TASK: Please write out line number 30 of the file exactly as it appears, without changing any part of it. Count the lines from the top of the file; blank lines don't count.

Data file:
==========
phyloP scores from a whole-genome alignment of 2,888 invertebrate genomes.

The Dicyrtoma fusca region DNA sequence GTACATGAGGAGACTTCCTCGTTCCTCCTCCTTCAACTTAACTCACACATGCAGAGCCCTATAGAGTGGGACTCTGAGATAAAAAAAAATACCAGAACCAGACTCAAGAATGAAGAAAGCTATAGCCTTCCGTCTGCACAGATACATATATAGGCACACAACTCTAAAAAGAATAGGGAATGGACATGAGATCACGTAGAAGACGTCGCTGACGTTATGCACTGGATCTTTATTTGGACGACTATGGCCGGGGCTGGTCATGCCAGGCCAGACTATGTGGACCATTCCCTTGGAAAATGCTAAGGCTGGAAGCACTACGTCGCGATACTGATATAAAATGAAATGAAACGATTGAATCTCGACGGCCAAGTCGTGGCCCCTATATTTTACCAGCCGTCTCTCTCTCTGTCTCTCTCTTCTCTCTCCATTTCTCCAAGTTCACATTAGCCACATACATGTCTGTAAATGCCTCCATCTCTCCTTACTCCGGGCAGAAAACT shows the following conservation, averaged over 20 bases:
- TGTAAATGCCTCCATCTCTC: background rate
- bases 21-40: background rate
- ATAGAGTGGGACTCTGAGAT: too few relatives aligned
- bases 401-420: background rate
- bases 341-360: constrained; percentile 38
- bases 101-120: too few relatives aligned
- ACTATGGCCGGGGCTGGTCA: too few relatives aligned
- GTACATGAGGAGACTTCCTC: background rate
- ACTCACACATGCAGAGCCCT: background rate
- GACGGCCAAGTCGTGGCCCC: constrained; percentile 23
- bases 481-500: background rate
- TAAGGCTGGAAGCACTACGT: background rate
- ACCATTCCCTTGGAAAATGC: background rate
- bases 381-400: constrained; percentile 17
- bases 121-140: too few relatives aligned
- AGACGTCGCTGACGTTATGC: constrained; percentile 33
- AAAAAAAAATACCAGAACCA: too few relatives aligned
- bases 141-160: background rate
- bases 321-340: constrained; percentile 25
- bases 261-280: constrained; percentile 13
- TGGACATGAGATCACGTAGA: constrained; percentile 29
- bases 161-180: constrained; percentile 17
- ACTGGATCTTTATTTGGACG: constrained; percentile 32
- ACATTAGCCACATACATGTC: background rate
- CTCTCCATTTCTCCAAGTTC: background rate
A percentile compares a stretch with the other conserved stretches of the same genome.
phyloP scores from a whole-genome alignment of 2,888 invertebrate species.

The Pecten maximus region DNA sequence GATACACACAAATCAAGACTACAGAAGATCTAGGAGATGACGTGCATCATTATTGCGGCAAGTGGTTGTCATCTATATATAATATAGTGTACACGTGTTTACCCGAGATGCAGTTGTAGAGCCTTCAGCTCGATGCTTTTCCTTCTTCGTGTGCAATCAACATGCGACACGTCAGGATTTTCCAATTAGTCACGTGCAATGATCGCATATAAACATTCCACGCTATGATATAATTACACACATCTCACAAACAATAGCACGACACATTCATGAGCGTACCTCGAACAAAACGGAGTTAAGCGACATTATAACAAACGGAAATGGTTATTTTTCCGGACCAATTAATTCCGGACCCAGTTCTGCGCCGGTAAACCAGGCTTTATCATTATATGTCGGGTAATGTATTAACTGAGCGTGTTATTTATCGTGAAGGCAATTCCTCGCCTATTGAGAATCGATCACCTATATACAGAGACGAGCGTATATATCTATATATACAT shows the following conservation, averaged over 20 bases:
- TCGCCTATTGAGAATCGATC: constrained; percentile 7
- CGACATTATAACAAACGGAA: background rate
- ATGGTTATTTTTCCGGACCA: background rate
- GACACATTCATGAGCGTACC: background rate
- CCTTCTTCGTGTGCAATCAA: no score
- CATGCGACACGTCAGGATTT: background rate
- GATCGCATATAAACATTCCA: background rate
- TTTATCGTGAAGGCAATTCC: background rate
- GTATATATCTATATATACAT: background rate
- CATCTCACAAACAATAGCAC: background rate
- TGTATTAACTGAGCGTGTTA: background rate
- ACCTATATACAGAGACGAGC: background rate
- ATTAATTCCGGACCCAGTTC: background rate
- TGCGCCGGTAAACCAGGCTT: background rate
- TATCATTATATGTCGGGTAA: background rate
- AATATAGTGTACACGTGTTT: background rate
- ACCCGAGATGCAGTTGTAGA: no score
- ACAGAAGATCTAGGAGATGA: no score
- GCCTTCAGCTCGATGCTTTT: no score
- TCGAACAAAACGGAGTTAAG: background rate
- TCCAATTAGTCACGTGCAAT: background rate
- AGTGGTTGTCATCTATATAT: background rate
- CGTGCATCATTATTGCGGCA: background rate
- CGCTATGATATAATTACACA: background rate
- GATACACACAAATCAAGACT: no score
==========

The Pecten maximus region DNA sequence GATACACACAAATCAAGACTACAGAAGATCTAGGAGATGACGTGCATCATTATTGCGGCAAGTGGTTGTCATCTATATATAATATAGTGTACACGTGTTTACCCGAGATGCAGTTGTAGAGCCTTCAGCTCGATGCTTTTCCTTCTTCGTGTGCAATCAACATGCGACACGTCAGGATTTTCCAATTAGTCACGTGCAATGATCGCATATAAACATTCCACGCTATGATATAATTACACACATCTCACAAACAATAGCACGACACATTCATGAGCGTACCTCGAACAAAACGGAGTTAAGCGACATTATAACAAACGGAAATGGTTATTTTTCCGGACCAATTAATTCCGGACCCAGTTCTGCGCCGGTAAACCAGGCTTTATCATTATATGTCGGGTAATGTATTAACTGAGCGTGTTATTTATCGTGAAGGCAATTCCTCGCCTATTGAGAATCGATCACCTATATACAGAGACGAGCGTATATATCTATATATACAT shows the following conservation, averaged over 20 bases: